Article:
Hello! I'm Emma from mmmEnglish and in this lesson, I found an American all the way down here in Australia and I thought that I'd use him to show you some of the pronunciation differences between Australian English and American English. You don't mind if I use you, Allan? Use away! How long have you been in Australia Allan? Two weeks now. Two weeks! And what do you think of it so far? It's beautiful. Yeah. Actually this is our first rainy day but for most days it's been really, really nice out here in the west side. Rainy days are good for filming actually! Oh! That's good, perfect day. Hey, what's one weird thing that Australians say? Australians say a lot of weird things with slang words. What kinds of things have you heard that have kind of just weirded you out? Maybe if someone said, you know, "Go to the boot and get some bush chooks and we'll crack a tinnie." And you're like, "I have no idea what you're talking about!" Nobody knows what you're talking about! What he actually said was can you go to the car, the back of the car, open it, get out a can of beer and open the beer. Drink it. And drink the beer. So we can drink beer. Boot is actually not that weird, that's just you know, you have a different name in America, right? We just call it a trunk. A trunk. The back of the car in America is called a trunk but here in Australia and in the UK too it's boot. Yes. You also say some really weird things actually, this morning you said to me "I'm going to go and pet that horse out there." and I was like "what?" because pet is just like an animal in Australia, like a dog or a cat. Right, right. But you're using it as a verb like you would - like we say pat, pat the animal and you say pet. Yeah, yeah pet. Yeah. Pet the animal. But my point is that even native English speakers have, you know, sometimes we have words or even pronunciation that we don't quite understand about each other and you have to sort of piece the puzzle together and that's definitely what we've been doing the last few days, right? Since I met you. Definitely. Piecing it together. Yeah right, piecing it together. Figuring it out. I'm going to, I've got some words actually written down here that I want to, I want to test your pronunciation on because I think that the way that you say these words is quite different to the way that we say them here in Australia. So I want to test that out and I want to demonstrate to you guys what that actually, what it looks like or what it sounds like. The different - the difference between the American accent and the Australian accent. So the first one is this one, Allan. How do you say this? That's hot. Hot. Hot. OK, so we would say hot. So more like oh rather than ah. Yeah so it's a little bit different - that's an easy one to start with. What about this one? Going to be very different. We say car. This one, Car. Car. Car. So the main difference there is that Allan pronounces the 'r' at the end of this word. You say car. We use the 'r', yes. And we just dropped that 'r' sound, it's kind of silent. It's just ah. Car. Yeah! That's like, that's proper Australian accent. Car. All right, what about this one? Bottle. Bottle. Bottle. Now the way that I say bottle is - with T's. Yeah but it's not, actually, lots of Australians have the same pronunciation of these two T's like, like you do and often I say bottle as well. So you instead of pronouncing that T, it's like a 'd' sound, like a lazy D sound. Bottle. Bottle. Yeah. Bottle. Bottle. Yeah that's pretty good, it's pretty close. But that's one similarity between the Australian accent and the American accent - is this double T or even just a single T in the middle of words like a bottle of water. A bottle of water. Yeah, like someone from the UK would say a bottle of water - in a better accent than me. OK, how about this one? Burger. I think the way he says this is hilarious! We say burger but you pronounce this 'u' in a different way. Burger. Yes. Bur- Burger. Burger. And I just say burger. OK! Sometimes we'd drop the 'a' there, we'll say garage. Garage? Oh, like that's really, really soft. Yeah, sometimes it's garage or sometimes it's just garage. So the main difference between the American and the Australian or the UK British accent pronunciation of this word is that we would put the stress on the first syllable and we would say ga-rage, garage. And you would say garage so the stress pattern is different for this word. Garage. Garage. OK. Bought. That is not how you say that! Bought. Yes. Bought. It's pretty similar! Bought. Bought. Yeah it's pretty similar. Bought. What about this one, then? Daughter. Daughter. Daughter. Daughter or daughter. That's another good example of that 't'. Daughter. How about this one? Aunt. Or aunt. But it's mostly, I think you hear people say aunt more. Aunt. We say aunt. Aunt. My auntie. Do you say auntie? No, we just say aunt. We don't really use auntie as much. OK so that's quite different! Aunt and aunt. How about this one? Entreprenuer. OK so the main difference there is in this last couple of syllables. We say entrepreneur. Oh really? Entrepreneur. Yeah. Now I don't even know how to say it! Entrepreneur. So you kind of do two syllables at the end here, where we just go entrepreneur or entrepreneur. Entrepreneur. Entrepreneur. That's a weird word. Entrepreneur. What about.. this is kind of related, this word. Yeah. There's niche or niche. What do you say? I say niche but maybe I've been saying it wrong for a while but I think people say niche though. It's your niche. Everyone, lots of people in America say niche but everyone outside of America says niche. Is that true? Did you have to look that up? No that's true! I want to make sure I'm not the only one here. It's not just you! Lots of Americans say niche and add a 't' sound in there but the rest of the world, the rest of the English-speaking world, says niche. Find your niche. Interesting, very interesting. OK. Caramel. Sorry what? Caramel. We'll say caramel, caramel apple! Caramel, caramel apple! Yeah. Caramel. Yes it's very different. Caramel. And I don't know why it's caramel, but it's caramel or people will say it both ways. It's caramel or caramel. Yeah and even then, - caramel - if you say caramel, you put like a stronger stress on this third syllable, don't you? Caramel. Yeah -mel. Caramel. OK this one. Mobile. Mobile. Mobile. Mobile. Very different. It's quite different. But this is like - - you say it correctly. You would normally, you would normally say just cell phone, right? Yeah, we say cell phone. When do you use this word? Like a mobile home, like to move things. Yeah, not like a phone? Right. Right because we would use this for a phone. Even, well actually, I jumped in the ocean with my mobile. You did too! and I went to look for cell phones and it's like in Australia it's not really, they just always use mobile phones so I was searching for what's the best cell phone plan and it's not how they say it. Oh like you were Google-ing that? Yeah yeah. But if you said that to someone here though, they'd know exactly what you were talking about. Cell phone, mobile phone. Right, right. But if you did say mobile or what do you say? Mobile? Mobile. Mobile. They'd be like 'what?'. Actually that's like the petrol company. Yeah we don't use petrol either, we call it gas. It's just gas or gasoline. So these are like loads of vocabulary differences between American and Australian English. We're trying to focus on pronunciation but there's a whole 'nother lesson in vocabulary for sure! OK what about this one? This one is one of my favorites! It's very simply said. Aluminium. Aluminium is what we say but actually when I when I looked this up, you guys spell it differently - That's why! Because I'm looking at it, I'm like I don't think that's how we spell it, right. You actually have changed the spelling so instead of aluminium, aluminium. You, you just write it aluminum. Is that right? Aluminum. Yeah. Yeah. Aluminum. Just the -um at the end. Stop knocking that plant! Hey buddy! OK how about this? Leisure. Leisure. Leisure. Leisure. But I can see why leisure, that would make probably makes more sense but American pronunciation, leisure, with the 'r' and Australian pronunciation, leisure, bit lazier. Turmeric. Turmeric. Yeah turmeric. Here, turmeric. Yeah, yeah. This is like - maybe I'm wrong but I think I've called it turmeric for all that I can remember. Don't doubt yourself that's just totally how you - Try not to doubt myself. Don't doubt yourself in everything you've known for thirty years! Yeah yeah. But this is the spice, the yellow spice that's used a lot in Indian cooking and Malaysian cooking. Very, very tasty, delicious spice. So are you kind of surprised by how many differences there are or did you already know about a lot of those differences between American and Australian English? I think I get surprised by something almost every day! That you're here! Yeah it's still very new for you, isn't it? Yeah, It's just pronunciation, it is very different. Yes. Yeah, yeah. But it's fun! Yeah? Do you find the Australian accent easy to understand or is it sometimes quite difficult? I think for the most part you can understand it. There's just, there's that I think the more harder things in Australia is like using different words for different meanings. Different vocabulary, slang words and stuff like that. Yes definitely. Alright well if you would like to watch any more videos about the difference between American English, Australian English, British English, I want you to go and check out these two here that I've just right on top of Allan right now. Sorry about that Allan but can you just hold these videos for me? Right here. Yeah. Thank you that's perfect! If you would like to watch more of these videos and get updates when I release new videos, make sure that you subscribe to my channel by clicking this red button here and I will see you in the next lesson. Thanks for joining us and thanks Allan! Well you're very welcome! Thank you for having me. Bye for now!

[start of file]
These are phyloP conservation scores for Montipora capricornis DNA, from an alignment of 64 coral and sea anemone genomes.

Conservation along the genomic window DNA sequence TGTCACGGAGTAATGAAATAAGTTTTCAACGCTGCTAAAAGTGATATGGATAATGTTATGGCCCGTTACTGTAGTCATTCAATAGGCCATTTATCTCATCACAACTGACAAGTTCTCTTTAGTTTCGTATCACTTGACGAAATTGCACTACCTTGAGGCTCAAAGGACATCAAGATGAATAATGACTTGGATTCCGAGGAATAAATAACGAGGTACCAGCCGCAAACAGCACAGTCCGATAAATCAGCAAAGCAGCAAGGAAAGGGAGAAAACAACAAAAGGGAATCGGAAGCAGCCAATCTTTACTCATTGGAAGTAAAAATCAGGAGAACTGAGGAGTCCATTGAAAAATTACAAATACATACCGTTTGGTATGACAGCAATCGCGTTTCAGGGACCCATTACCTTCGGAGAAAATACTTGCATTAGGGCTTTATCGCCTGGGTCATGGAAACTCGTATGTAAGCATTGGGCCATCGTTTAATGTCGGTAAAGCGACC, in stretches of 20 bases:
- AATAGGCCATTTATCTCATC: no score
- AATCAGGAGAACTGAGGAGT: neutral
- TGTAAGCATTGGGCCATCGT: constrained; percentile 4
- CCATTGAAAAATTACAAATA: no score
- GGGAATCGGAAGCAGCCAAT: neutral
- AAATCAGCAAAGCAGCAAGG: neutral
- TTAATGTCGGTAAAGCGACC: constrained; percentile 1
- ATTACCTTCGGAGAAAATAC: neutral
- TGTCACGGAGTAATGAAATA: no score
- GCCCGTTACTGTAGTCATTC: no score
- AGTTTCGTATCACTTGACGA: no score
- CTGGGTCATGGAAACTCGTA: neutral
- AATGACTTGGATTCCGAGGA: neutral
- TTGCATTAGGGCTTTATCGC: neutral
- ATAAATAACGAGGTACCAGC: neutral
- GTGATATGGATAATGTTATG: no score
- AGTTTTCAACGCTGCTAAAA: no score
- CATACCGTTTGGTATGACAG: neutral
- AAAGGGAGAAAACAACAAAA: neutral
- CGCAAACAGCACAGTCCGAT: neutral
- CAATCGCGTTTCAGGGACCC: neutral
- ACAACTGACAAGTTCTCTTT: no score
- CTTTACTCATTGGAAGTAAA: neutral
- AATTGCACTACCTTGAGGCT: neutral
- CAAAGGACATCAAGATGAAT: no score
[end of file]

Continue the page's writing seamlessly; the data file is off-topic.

Name Born – died Notable for Connection with Australia Connection with the United States